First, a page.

Although it would seem that there is an increasing body of evidence linking low vitamin D to increased coronary heart disease, a word of warning. Perhaps it might be best to consider getting your levels checked rather than spending longer in the sun. Skin cancer has been increasing over the past decades. According to the World Health Organisation one in three cancers diagnosed is a skin cancer. Reducing exposure to sunlight’s UV rays really is our own resposibility. See here.

Good advice for the current strong sunlight is don’t forget the Australian mantra regarding adequate clothes, sun-cream and hats, “Slip-Slop-Slap” before heading out into the sun.

For Health Screening Software that gives personalised Vitamin D advice CLICK HERE

Friday, 12 July 2013

Does Health Screening have a role in General Practice today?

Most GPs have a strong belief in preventative health but the practice is often a time poor environment. From the doctor’s point of view, the root causes of many illnesses such as diet and exercise take too long to address.

Whilst providing written feedback on all results is desired, the work schedule simply doesn’t allow it. Time spent writing reports is an administrative and costly chore that nobody enjoys and this time is far better spent with patients. 

With the right tools, set-up and discipline, health screening can be an additional high value service to add to your practice without it eating your time. It can create a new revenue stream with good margins and attract new private clients. If something is picked up, these clients are likely to become patients with repeat visits to your practice.  A good set-up means having the process entirely nurse led and the patient doing more of the work in advance.

Here are 10 steps that outline the basics for running a health screening operation:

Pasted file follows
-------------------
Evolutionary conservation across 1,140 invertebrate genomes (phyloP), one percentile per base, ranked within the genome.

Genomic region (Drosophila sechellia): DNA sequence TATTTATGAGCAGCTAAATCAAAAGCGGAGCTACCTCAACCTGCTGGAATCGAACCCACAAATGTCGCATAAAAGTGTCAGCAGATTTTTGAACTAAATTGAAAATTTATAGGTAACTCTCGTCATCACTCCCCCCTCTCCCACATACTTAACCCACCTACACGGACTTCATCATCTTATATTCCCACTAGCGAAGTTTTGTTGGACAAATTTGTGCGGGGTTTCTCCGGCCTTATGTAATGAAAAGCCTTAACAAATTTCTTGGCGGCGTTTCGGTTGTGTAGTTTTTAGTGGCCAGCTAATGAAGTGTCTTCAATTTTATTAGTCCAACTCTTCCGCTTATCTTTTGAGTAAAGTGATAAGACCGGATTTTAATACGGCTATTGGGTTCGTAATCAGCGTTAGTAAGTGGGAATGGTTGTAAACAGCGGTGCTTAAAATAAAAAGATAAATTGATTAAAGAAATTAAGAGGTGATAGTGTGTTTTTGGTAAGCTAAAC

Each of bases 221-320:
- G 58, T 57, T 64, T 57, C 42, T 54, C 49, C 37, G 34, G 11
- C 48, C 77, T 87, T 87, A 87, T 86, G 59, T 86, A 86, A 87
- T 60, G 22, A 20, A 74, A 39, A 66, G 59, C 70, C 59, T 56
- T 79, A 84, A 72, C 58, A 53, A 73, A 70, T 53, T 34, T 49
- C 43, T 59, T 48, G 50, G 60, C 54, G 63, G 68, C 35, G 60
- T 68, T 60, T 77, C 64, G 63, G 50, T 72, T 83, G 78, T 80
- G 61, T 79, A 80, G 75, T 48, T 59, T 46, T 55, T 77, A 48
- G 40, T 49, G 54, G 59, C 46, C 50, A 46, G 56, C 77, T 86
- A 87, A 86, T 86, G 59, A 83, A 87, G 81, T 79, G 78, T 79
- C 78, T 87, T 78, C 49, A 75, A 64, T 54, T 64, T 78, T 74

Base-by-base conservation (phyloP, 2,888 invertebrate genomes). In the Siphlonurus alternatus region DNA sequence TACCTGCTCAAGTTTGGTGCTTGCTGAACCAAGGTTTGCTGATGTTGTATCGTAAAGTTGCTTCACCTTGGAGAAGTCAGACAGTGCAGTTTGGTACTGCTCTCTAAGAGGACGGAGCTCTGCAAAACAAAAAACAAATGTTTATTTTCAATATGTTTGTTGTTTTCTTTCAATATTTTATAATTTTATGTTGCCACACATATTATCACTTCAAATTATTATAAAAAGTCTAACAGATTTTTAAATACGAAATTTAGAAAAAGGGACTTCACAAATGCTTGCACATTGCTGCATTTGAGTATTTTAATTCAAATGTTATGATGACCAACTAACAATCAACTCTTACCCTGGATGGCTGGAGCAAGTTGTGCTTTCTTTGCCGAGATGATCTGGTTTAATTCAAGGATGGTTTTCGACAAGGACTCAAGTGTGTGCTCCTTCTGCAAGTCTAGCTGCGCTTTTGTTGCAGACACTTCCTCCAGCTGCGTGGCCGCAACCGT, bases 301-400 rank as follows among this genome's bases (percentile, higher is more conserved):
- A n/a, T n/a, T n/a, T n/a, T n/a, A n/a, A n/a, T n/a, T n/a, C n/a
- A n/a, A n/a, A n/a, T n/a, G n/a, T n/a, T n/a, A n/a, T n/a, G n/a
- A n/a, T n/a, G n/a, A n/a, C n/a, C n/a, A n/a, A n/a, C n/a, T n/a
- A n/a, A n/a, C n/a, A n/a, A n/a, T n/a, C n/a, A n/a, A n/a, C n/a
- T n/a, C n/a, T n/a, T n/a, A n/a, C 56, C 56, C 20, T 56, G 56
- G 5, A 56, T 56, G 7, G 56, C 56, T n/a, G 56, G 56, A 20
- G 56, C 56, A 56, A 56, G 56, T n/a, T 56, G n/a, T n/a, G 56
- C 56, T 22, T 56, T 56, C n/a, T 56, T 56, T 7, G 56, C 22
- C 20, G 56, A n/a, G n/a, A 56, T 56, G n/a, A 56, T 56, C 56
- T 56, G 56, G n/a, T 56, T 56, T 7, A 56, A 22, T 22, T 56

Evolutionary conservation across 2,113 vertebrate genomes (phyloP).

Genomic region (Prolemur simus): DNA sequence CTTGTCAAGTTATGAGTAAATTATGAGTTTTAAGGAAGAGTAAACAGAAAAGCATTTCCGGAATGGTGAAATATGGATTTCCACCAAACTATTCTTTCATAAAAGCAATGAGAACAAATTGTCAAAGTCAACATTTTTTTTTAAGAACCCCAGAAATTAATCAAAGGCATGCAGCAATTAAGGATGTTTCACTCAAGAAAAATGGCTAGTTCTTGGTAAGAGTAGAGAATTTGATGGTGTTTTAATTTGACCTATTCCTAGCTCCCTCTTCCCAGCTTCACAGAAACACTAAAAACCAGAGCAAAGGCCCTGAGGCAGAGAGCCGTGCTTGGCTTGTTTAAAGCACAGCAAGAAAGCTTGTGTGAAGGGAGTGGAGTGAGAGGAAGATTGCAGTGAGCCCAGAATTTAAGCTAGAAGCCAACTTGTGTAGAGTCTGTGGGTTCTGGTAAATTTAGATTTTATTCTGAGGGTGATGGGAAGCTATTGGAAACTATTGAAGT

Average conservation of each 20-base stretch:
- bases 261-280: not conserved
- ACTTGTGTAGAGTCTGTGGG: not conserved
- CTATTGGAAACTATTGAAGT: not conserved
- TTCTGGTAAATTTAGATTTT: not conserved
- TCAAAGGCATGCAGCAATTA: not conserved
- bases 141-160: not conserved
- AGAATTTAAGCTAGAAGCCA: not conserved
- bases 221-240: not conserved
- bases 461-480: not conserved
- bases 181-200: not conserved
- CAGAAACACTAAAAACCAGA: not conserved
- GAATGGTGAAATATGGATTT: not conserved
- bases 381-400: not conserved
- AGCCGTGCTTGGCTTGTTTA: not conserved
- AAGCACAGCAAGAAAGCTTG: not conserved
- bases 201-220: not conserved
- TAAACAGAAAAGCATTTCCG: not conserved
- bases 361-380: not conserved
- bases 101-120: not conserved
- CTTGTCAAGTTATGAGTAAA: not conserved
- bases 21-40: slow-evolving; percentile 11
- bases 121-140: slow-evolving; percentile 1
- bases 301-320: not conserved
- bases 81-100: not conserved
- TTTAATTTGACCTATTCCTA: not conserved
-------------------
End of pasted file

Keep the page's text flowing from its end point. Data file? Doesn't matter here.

1. Schedule specific monthly dates for your health screening service, it may only be one to two mornings per month.
  2. Contract one of your trusted nurses to lead the screening programme.
  3.  Decide what screening products you are offering. The combination of Height, Weight & BMI, Blood Pressure, Cholesterol, Fasting Glucose is a basic offering. Adding Resting Electrocardiogram, Lung Function Test, Kidney Function Test, Liver Function Test, and Full Blood Count is a more premium profile.
  4.   Create awareness. Decide the most appropriate way to promote your new health check service. It may include posters in your practice waiting room, a message on your prescription pads and awareness campaigns aimed at specific age groups.
  5. Take bookings and encourage your patients to book online, this reduces your admin time.
  6. Encourage patients to complete their questionnaire online, this reduces time required with the nurse, which is the major variable cost in running a health screening.
  7. Optimise your resources, perhaps there is a room that can be made available for the nurse on the set days e.g. when a doctor is out on call or off.
  8. As the GP you can set a specific time, for example 8 days post screening appointments to review and approve reports and to call any high priority cases.
  9. Enable your patients to download their own screening report securely, this reduces admin and printing costs. Hard copy reports cost money but can also be provided.
  10. Schedule times for follow-up consultations which should close out very quickly as the patient will have reviewed their report in advance.
Dr. Ann Shortt, Founder and Medical Director

Friday, 5 July 2013

What Qualities Really Influence Patient Satisfaction?

A survey by of 2917 patients has been analysed by a number of leading academics. 7 elements of the customer experience that patients use to rate their health service provision were identified.

1. Accessibility to Physician or healthcare services
2. Communication between the patient and the provider
3. The personality and demeanour of the provider
4. Quality of medical care processes such as diagnosis and treatment
5. Care continuity such as follow up conversations and referrals
6. Quality of healthcare facilities
7. Office staff – the link between the patient and the physician

Healthcare experiences that met each of these qualities were deemed to be ‘excellent.’ It is useful to take a moment to reflect on how your health screening service might be rated across each category.

At Full Health we have always maintained that better communication between the provider and the patient is the key to patient satisfaction, engagement and empowerment. Excellent communication at the point of consultation and of test results thereafter are crucial elements. 

In the words of Buddy Scalara “Engage your patients and move them along the journey.”

The study divides communication into 4 categories:

1. General communication,
2. Listening,
3. Treating the patient as a partner,
4. Giving information. 

Technical, medical information is often the focus of communication between the physician and the patient and the manner in which this is conveyed is crucial to ensure patient satisfaction. The method and delivery of this information must be accessible and presented in a people friendly manner.